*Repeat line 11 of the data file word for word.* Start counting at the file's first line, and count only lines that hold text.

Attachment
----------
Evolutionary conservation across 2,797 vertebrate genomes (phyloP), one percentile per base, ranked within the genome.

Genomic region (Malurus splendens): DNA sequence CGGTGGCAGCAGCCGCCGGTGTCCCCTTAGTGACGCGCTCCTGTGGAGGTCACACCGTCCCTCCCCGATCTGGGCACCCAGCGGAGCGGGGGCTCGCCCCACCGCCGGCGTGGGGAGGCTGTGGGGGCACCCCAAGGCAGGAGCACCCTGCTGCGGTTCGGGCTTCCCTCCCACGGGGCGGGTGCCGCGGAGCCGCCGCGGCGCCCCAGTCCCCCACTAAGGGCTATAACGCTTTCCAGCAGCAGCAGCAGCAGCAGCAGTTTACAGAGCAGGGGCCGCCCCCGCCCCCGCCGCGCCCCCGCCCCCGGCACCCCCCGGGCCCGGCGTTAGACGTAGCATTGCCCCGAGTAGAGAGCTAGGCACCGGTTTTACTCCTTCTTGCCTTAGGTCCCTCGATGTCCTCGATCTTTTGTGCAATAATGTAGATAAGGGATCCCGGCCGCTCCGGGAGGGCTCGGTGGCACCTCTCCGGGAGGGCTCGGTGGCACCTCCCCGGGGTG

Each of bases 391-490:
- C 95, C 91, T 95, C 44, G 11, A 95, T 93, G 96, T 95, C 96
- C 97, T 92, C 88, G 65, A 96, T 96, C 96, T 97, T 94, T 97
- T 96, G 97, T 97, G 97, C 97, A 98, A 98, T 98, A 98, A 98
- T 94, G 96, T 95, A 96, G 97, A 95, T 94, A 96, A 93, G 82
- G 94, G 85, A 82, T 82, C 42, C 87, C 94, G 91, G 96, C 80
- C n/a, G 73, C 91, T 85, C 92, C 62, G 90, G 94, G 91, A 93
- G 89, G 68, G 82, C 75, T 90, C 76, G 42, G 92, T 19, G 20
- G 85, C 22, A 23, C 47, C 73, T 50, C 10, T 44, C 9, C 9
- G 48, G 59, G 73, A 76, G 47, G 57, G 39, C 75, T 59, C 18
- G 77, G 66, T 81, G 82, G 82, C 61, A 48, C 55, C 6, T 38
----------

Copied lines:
- G 85, C 22, A 23, C 47, C 73, T 50, C 10, T 44, C 9, C 9